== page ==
Consider a simple situation like this- an object is sitting on a table. In classical mechanics, we say that the net force on the object is zero because gravity (treated as a force) and normal reaction force are equal and opposite to each other, and hence, it's acceleration is zero. But according to Einstein's General Theory of Relativity, gravity isn't a force at all, but instead curvature created in spacetime by a massive object, and objects near it tend to move towards it because they are just moving along the geodesic paths in that curved spacetime. So if an object kept on a table gets acted only by the normal reaction force (as gravity ain't a force), how is the net force on it zero?

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    $\begingroup$ Yes, gravity shouldn't be entirely viewed as a force, but it's not that you cannot view it as a force. In fact, you can interpret it as centripetal force in the context of Newtonian mechanics. $\endgroup$ – Ray_00 Mar 17 '18 at 13:39
  • $\begingroup$ How does the gravitational force exerted on your object on a table differ from the force exerted by having your object made of iron, and a magnet under the table? I think the problem here is just that English isn't always a good description of reality :-) $\endgroup$ – jamesqf Mar 18 '18 at 1:15
  • $\begingroup$ If the object is following a curved path, the net force on it can't be zero. $\endgroup$ – David Schwartz Mar 18 '18 at 1:36
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    $\begingroup$ The object would move along a geodesic if the net force was zero. Remaining on the table is not following a geodesic. The only reason it does that is because the table is pushing it up; the net force is not zero. $\endgroup$ – Ben Mar 18 '18 at 6:39
  • $\begingroup$ Related: physics.stackexchange.com/q/33875/109928 $\endgroup$ – Stéphane Rollandin Mar 18 '18 at 10:10

So if an object kept on a table gets acted only by the normal reaction force (as gravity ain't a force), how is the net force on it zero?

I've quoted what I think is the key part of your question, and it's key because the net force is not zero. The object on the table experiences a net force of $mg$ and as a result it is experiencing an upwards acceleration of $g$.

The way you can tell if no force is acting on you is by whether you are weightless or not. If you were floating in space far from any other objects then there would be no fores acting upon you and you'd be weightless. If we fixed a rocket to you and turned it on then you'd no longer be weightless because now the rocket is exerting a force on you. Technically you have a non-zero proper acceleration.

In general relativity your acceleration (your four-acceleration) has two components. We write it as:

$$ a^{\mu}= \frac{du^{\mu}}{d\tau}+\Gamma^{\mu}_{\alpha \beta}u^{\alpha}u^{\beta} $$

The first term $du^\mu/d\tau$ is the rate of change of your (coordinate) velocity with time, so it is what Newton meant by acceleration, and the second term is the gravitational acceleration. The key thing about general relativity is that we don't distinguish between the two - they both contribute to your acceleration.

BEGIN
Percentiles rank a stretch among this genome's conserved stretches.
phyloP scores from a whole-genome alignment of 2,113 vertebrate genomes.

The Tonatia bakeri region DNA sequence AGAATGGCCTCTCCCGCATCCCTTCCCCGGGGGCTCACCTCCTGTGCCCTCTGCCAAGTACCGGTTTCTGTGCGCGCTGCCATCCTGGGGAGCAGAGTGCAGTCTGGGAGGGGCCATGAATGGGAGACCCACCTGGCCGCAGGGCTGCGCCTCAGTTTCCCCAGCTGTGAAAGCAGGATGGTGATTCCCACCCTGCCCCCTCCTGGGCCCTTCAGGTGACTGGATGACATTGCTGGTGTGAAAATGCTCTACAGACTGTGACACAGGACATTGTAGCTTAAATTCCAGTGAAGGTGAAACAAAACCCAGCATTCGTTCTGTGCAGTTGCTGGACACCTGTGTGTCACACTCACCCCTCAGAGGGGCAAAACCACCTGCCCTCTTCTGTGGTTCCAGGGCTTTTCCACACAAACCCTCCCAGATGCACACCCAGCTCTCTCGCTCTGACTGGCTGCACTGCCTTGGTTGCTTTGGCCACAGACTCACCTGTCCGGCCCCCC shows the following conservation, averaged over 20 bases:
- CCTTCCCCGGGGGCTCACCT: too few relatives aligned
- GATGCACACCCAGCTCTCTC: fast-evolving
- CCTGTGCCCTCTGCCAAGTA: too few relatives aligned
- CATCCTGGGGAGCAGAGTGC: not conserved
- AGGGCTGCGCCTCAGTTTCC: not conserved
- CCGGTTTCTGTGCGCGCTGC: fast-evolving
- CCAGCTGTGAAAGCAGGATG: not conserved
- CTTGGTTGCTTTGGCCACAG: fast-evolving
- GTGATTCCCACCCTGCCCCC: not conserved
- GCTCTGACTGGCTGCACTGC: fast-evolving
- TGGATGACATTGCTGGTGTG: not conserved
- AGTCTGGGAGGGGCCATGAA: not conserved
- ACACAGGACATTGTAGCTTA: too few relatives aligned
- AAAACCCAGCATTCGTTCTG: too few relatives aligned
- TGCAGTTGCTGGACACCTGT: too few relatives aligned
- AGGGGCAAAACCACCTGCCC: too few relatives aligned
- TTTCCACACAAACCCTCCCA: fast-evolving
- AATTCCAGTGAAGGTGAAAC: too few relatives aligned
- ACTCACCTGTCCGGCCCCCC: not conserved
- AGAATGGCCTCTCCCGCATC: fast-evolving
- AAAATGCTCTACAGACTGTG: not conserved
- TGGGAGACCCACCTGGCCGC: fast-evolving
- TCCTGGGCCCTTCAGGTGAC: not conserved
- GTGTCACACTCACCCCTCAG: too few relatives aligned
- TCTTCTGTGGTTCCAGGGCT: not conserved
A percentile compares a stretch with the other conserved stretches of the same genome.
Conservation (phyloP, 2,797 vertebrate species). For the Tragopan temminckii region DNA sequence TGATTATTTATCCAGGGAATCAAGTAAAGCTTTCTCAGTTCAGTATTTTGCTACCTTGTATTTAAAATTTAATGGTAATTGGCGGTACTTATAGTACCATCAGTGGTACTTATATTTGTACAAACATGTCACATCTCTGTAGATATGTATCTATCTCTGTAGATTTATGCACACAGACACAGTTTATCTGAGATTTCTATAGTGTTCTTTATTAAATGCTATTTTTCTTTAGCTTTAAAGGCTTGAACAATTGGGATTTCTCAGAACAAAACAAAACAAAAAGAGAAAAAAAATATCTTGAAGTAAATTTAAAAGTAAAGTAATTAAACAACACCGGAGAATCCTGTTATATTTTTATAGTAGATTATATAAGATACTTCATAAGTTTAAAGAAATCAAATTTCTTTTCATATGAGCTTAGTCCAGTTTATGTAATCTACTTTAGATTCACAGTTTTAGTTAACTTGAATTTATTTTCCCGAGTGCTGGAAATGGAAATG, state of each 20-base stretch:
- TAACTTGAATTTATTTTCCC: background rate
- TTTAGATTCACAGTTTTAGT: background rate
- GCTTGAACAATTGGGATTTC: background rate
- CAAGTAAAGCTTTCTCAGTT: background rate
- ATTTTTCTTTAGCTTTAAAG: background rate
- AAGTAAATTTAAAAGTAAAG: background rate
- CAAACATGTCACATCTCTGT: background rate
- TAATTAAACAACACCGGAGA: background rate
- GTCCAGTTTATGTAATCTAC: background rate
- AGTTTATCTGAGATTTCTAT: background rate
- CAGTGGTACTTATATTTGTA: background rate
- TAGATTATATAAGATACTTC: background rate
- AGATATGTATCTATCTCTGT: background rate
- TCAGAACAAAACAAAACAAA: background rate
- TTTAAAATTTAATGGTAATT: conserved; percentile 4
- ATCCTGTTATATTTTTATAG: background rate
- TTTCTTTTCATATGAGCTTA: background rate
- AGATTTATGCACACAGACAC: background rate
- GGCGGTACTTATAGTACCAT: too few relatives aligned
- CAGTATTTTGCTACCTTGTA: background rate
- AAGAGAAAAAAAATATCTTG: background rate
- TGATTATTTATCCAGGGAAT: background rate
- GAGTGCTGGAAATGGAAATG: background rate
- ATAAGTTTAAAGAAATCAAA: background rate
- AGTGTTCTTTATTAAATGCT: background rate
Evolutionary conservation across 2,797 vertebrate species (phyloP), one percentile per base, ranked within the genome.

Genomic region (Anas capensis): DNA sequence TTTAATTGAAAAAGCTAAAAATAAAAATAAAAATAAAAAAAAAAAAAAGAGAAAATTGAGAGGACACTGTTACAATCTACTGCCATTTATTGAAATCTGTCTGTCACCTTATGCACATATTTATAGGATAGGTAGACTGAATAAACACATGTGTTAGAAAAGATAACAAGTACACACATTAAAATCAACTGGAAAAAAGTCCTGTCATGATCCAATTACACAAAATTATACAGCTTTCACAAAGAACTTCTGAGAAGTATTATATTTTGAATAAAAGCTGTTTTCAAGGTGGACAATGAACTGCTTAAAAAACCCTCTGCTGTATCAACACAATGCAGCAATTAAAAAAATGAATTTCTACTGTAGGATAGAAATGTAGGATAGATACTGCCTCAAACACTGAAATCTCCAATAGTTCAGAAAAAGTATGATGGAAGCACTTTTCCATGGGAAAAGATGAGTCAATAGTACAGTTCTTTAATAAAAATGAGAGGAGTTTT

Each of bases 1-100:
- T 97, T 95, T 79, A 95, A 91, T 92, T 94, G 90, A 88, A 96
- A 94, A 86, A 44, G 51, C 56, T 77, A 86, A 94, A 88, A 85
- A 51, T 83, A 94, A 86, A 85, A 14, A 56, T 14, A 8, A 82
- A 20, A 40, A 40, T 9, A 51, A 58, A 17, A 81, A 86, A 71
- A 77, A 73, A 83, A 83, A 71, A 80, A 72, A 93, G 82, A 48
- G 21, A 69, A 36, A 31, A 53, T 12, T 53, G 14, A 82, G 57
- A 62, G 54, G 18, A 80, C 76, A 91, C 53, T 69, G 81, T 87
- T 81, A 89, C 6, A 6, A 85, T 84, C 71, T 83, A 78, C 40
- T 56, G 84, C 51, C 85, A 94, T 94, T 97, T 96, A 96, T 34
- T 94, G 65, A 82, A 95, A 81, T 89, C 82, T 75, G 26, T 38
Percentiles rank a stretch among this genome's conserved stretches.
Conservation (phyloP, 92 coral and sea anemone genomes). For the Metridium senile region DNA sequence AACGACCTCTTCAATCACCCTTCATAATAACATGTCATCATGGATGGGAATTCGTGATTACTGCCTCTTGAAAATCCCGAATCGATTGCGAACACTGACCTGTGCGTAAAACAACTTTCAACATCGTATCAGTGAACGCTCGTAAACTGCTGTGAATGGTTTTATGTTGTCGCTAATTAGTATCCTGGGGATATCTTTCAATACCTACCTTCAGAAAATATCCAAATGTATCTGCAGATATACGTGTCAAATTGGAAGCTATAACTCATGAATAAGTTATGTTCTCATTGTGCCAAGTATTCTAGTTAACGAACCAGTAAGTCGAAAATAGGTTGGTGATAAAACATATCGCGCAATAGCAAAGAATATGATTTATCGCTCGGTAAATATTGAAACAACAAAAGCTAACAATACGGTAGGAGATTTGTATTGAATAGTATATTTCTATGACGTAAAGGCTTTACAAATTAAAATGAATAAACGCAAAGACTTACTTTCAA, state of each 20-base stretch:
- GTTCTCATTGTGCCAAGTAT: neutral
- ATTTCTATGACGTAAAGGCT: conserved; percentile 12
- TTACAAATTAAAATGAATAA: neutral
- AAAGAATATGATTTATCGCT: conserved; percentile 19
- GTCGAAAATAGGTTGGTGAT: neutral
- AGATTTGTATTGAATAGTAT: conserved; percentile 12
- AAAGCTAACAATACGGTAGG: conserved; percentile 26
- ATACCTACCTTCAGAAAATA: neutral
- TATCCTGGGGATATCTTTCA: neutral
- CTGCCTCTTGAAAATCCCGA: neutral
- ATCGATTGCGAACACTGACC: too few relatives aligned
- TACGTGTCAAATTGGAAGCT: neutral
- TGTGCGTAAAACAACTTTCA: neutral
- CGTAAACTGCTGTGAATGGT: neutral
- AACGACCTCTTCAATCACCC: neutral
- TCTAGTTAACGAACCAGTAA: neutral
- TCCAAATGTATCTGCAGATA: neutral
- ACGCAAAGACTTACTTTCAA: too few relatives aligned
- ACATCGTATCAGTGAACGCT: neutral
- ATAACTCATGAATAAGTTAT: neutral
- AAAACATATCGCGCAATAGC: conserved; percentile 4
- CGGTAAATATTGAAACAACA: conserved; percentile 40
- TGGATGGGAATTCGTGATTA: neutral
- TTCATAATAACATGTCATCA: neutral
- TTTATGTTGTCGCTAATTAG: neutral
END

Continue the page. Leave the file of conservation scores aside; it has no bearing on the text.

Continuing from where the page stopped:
If you're falling freely then the two terms are equal and opposite so they cancel out and you''re left wit an acceleration of zero:

$$ a^{\mu}= 0 $$

This is when the net force on you is zero. For the object on the table the coordinate bit of the acceleration is zero but the second term is not and the acceleration is:

$$ a^{\mu}= \Gamma^{\mu}_{\alpha \beta}u^{\alpha}u^{\beta} $$

So the object sitting on the table has a non-zero acceleration and the net force on it is not zero.

Maybe this sounds like I'm playing with words a bit, by defining what I do and don't mean by acceleration. But this is absolutely key to understanding how general relativity describes the motion of bodies. The key point is that gravitational and coordinate acceleration are treated on an equal footing, and if you are stationary in a gravitational field that means you are accelerating.

If you're interested in pursuing this further there is a fuller description in How can you accelerate without moving?. There is more on why spacetime curvature makes you accelerate in How does "curved space" explain gravitational attraction?

A footnote

Given the attention this answer has received I think it is worth elaborating on exactly how relativists view this situation.

The question gives an example of an object sitting stationary on a table, but let's start with an object a few metres above the table and falling freely towards it.

Apple and table

It seems obvious that the apple is accelerating down towards the table. It seems obvious because we are used to taking the surface of the Earth as stationary because that's our rest frame (even though the surface of the Earth is most certainly not at rest :-).

But if you were the apple then it would seem natural to take your rest frame as stationary, and in that case the apple is not accelerating downwards - the table is accelerating upwards to meet it.

So which view is correct? The answer is that both are correct. Whether it's the apple or the table that is stationary is just a choice of rest frame, i.e. a choice of coordinates, and it is a fundamental principle in general relativity that all coordinates are equally good when it comes to describing physics.

But if we can randomly choose our coordinates it seems hard to say anything concrete. We could choose frames accelerating at any rate, or rotating, or expanding or all sorts of bizarre frames. Isn't there something concrete we can say about the situation? Well there is.